You breathe about 17,000 to 30,000 times a day. Needless to say, breathing is one of the most important movements you make every single moment!
Improper breathing can lead to a wealth of biomechanical problems. Sitting is usually the source of our faulty breathing patterns since it impairs the diaphragm and also makes it hard for the ribs to expand. Plus, sitting puts a lot of mechanical stress on our low back.
To help your body get the most out of each breath and also alleviate some mechanical stress, here’s a fusion between Restorative Supported Bridge Pose and a corrective exercise, Crocodile breathing. It’s called:
Crocodile Bridge (or Supported Bridge with Lateral Breath)
- Supported Bridge helps relieve a lot of mechanical low back stress via supporting the ligaments of the sacrum and pelvis
- Crocodile Breath helps one breathe laterally into their low ribs to better integrate the diaphragm and promote proper rib mobility.
#treatyoself to this wonderful pose, your body and mind will thank you for it!
Step 1: Get into Supported Bridge
- Place a block (or a pillow/book) under your Sacrum. This is the flat area, right above your butt crack and below your spine. It goes perpendicular (like a “+” sign) to the spine.
- Low or medium height block
- Relax with your arms resting on the floor next to your body with the palms facing up
(For a more detailed breakdown on Supported Bridge check out: Restorative Backbends to Alleviate Mechanical Stress & Back Pain)
Step 2: Crocodile Breathing
Because their bellys are against the ground when they rest, crocodiles breathe laterally or out into their side bodies. Check it out here:
It may take a few loops to see, but soon you’ll notice how these baby crocs breathe by expanding into their side bodies.
Traditionally, Crocodile Breath is taught Prone (or with your stomach on the ground).
(Breakdown & Video here)
On your inhale: expand your breath into your lateral ribs
On your exhale: relax your lateral ribs to help push your air out
It’s pretty subtle, but you can see how my ribs start to expand outward into my hands, then my middle chest raises.
- Move into Supported Bridge. Place a short or medium height block or pillow under your Sacrum (the flat area above your butt, and below your spine).
- With your feet on the ground, keep your knees bent at about hip width distance or slightly wider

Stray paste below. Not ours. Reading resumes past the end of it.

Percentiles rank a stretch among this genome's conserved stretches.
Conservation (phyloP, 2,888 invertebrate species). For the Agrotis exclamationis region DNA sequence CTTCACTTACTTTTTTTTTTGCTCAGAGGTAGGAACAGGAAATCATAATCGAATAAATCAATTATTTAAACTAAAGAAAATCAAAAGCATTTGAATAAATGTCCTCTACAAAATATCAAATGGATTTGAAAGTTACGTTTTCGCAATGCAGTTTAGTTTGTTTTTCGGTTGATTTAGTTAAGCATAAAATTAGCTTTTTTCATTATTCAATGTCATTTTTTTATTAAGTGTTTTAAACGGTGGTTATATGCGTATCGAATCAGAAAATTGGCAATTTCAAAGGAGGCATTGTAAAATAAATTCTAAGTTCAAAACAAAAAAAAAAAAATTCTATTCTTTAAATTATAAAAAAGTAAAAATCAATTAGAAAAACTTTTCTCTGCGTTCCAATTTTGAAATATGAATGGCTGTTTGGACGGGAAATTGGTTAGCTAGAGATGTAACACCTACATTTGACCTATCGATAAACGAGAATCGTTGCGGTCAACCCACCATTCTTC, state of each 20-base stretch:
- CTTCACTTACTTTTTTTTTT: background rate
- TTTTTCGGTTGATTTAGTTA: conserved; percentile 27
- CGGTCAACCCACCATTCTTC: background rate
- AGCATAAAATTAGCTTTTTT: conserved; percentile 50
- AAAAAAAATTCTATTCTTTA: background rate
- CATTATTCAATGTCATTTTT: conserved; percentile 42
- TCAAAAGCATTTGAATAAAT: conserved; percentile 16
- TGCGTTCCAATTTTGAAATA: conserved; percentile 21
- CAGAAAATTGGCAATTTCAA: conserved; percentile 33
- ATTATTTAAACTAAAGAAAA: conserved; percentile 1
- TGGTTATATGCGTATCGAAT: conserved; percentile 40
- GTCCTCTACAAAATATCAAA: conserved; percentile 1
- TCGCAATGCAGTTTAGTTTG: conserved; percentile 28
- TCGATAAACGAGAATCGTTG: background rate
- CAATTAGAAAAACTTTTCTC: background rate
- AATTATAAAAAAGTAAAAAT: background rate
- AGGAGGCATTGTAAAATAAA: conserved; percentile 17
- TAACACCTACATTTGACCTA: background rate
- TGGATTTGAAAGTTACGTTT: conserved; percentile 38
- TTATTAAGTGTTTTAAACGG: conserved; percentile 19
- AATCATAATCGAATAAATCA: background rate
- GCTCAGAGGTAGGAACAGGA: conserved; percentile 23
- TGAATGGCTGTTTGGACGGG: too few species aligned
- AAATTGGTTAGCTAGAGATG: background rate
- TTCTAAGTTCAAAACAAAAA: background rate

- Bring your hands to your outside ribs
- Inhale: expand your ribs into your hands
- Exhale: relax your ribs as you slowly let your air out
- Avoid breathing first into your upper chest and raising your shoulders
- Direct your breath into your lower lungs and ribs instead
- Become aware of your back ribs expanding on your inhales
- It may help to visualize your rib cage between two boards, as you inhale and expand these boards move away from each other, as you exhale they come closer
- You may even feel your low back expand into the block under your sacrum on your inhales
General rule of thumb with the breath is to have your exhales twice as long as your inhales. (Ex: Inhale to the count of 3, exhale to the count of 6)
Needless to say, this is a great way to de-stress after a long day especially if you spend a majority of it sitting in a desk/chair.our sedentary stuck-in-a-chair all day lifestyle. Sitting actually impedes our ability to use our whole body when we breath.
As you can also see this is an AMAZING posture/activity for low back pain. Engaging the diaphragm and relieving some mechanical ligamentous stress can make a huge difference in your body and mind.
Breathing is everything my friends, so please be mindful and take full advantage of every breath you take in and let out!
For more on:
- Breathing, your core, and backbending: Abs & Anti-Extension: “Inhale – Backbend”
- Rib & Thoracic Spine Mobility: 3 Yoga Poses for Thoracic Spine Mobility
- Mechanical Low Back Stress: Restorative Backbends to Alleviate Mechanical Stress & Back Pain
Keep your mind, body, and lungs expanded friends 😉